The Week That Was

The Week That Was: All of Lawfare in One Post

By Gordon Ahl
Saturday, September 14, 2019, 10:38 AM

This week at Lawfare, Molly E. Reynolds and Margaret Taylor explained the contents of the House Judiciary Committee’s resolution proposing investigative procedures for an impeachment investigation of President Trump. They suggested the procedures added formality to the investigation but did not necessarily constitute an inflection point for the larger impeachment movement. Quinta Jurecic shared the text of the resolution.

On a related note, Jen Patja Howell shared another episode of The Lawfare Podcast focused entirely on Congress and their developing impeachment investigation and ongoing court cases.

Meanwhile, Michael J. Glennon and Charles Tiefer considered how Congress could use the appropriations power as a check on forever wars by creating a procedure to compel the president to seek military funds only where Congress has not banned action.

Strange news surfaced this week regarding the Justice Department's case against former FBI Deputy Director Andrew McCabe. Jurecic and Benjamin Wittes examined the possibilities of what might have gone on behind closed doors at the McCabe grand jury.

This week also marked the 18th anniversary of the 9/11 attacks. Bruce Reidel described U.S. success against al-Qaeda and the ongoing needs to remain vigilant to prevent al-Qaeda and other terrorists from achieving their goals. Asfandyar Mir discussed the perception in U.S. policy circles that al-Qaeda is declining as a primary threat: this mentality is wrong, he argues, as al-Qaeda is reconstructing its capabilities and maintains ambitions of fighting the United States. On the National Security Law Podcast, Bobby Chesney and Steve Vladeck discussed current counterterrorism laws that would have been the biggest surprise in 2001.

On a related note, Emma DiNapoli, Rachael Hanna, Patrick McDonnell and Jacques Singer-Emery provided updates from August on the military commission trying alleged al-Qaeda commander Abd al-Hadi al-Iraqi.

Jacques Singer-Emery summarized the decision by the U.S. District Court for the Eastern District of Virginia in Elhady v. Kable, in which plaintiffs challenged the government’s management of the Terrorist Screening Database (TSDB), or “watchlist.” The judge concluded that the process of placing people on the TSDB deprived them of their liberty interests, but requested supplemental briefings to address remedies.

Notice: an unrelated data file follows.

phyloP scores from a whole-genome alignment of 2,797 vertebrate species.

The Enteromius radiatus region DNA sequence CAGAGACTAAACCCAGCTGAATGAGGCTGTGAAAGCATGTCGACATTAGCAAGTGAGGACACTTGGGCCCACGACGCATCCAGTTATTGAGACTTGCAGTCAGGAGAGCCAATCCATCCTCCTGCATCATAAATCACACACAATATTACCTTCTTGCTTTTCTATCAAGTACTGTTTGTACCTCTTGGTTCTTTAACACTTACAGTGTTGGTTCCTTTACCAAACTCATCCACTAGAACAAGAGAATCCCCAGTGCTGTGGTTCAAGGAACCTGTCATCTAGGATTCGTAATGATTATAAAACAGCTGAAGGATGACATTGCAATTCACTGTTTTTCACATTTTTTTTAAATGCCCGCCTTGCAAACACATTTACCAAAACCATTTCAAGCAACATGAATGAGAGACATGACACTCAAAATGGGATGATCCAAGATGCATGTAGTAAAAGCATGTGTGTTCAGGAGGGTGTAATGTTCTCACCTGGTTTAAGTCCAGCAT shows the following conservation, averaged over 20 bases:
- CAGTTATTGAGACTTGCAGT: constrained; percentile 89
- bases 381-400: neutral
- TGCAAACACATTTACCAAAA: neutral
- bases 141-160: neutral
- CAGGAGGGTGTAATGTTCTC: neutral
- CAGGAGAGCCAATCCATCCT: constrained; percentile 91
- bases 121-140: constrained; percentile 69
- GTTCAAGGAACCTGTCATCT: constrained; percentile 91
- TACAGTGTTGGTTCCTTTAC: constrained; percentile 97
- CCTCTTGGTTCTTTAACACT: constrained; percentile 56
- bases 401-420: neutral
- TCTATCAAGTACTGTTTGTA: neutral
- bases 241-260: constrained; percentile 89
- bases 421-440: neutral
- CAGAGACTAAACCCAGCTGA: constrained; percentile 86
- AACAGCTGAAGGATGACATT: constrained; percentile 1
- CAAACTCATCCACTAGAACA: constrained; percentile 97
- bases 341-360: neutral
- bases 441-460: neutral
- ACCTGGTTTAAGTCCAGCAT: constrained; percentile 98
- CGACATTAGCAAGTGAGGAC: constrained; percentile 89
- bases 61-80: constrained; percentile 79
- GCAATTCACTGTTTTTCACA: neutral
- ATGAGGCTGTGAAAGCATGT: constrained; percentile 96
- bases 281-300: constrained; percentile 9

Mikhaila Fogel posted an order by U.S. District Court for the Northern District of California to restore the nationwide scope of the injunction against the Trump adminsistration's new rule sharply limiting asylum applications. But the Supreme Court then intervened to stay the injunction—and Peter Margulies examined the reasons the justices may have had for this ruling

On this week’s episode of Rational Security, posted by Howell, the discussion centered on John Bolton’s exit from the Trump administration, the CIA’s extraction of a Russian asset who was spying for the United States and Trump’s Middle East peace negotiator leaving his post.

Howell shared an additional episode of The Lawfare Podcast, in which Taylor and Scott Anderson spoke with reporters Colum Lynch and Robbie Gramer of Foreign Policy magazine. They discussed the latest developments inside the U.S. State Department including career official resignations due to disagreements with Trump administration policies.

Jurecic posted a second bonus episode of Lawfare's podcast The Report. This episode covers some of the Lawfare team’s favorite stories from Volume I of the Mueller Report that had not made it into the podcast thus far, including bizarre connections with Olympic weightlifters, Donald Trump, Jr. potentially pleading the Fifth and Michael Flynn’s work with the Turkish government.

Stewart Baker posted the latest episode of The Steptoe Cyberlaw Podcast, focusing on Chinese exploitation of the bankruptcy courts and DHS’s plan to use fake identities to view public social media postings.

In Lawfare’s biweekly summary of U.S.-China tech policy news, Rachel Brown and Preston Lim write about the obstacles surrounding the resumption of trade talks and German Chancellor Angela Merkel’s visit to China, which highlighted the global impact of the bilateral trade disputes.

Lim also described the foreign policy debates likely to gain relevance in Canada as elections approach. Moving south, Vishnu Kannan provided a list of national security-related highlights from this week's U.S. Democratic debate.

Giovanna De Maio explained how Matteo Salvini, the leader of Italy’s popular far-right League Party, came to power and how he can exploit being in the minority now to regain popularity. Kemal Kirisci and Gokce Uysal Kolasin analyzed the situation of Syrian refugees in Turkey and how to integrate them with agricultural reforms to the Turkish economy. And Leti Volpp reviewed Jeffrey S. Kahn’s “Islands of Sovereignty: Haitian Migration and the Borders of Empire.”

And that was the week that was.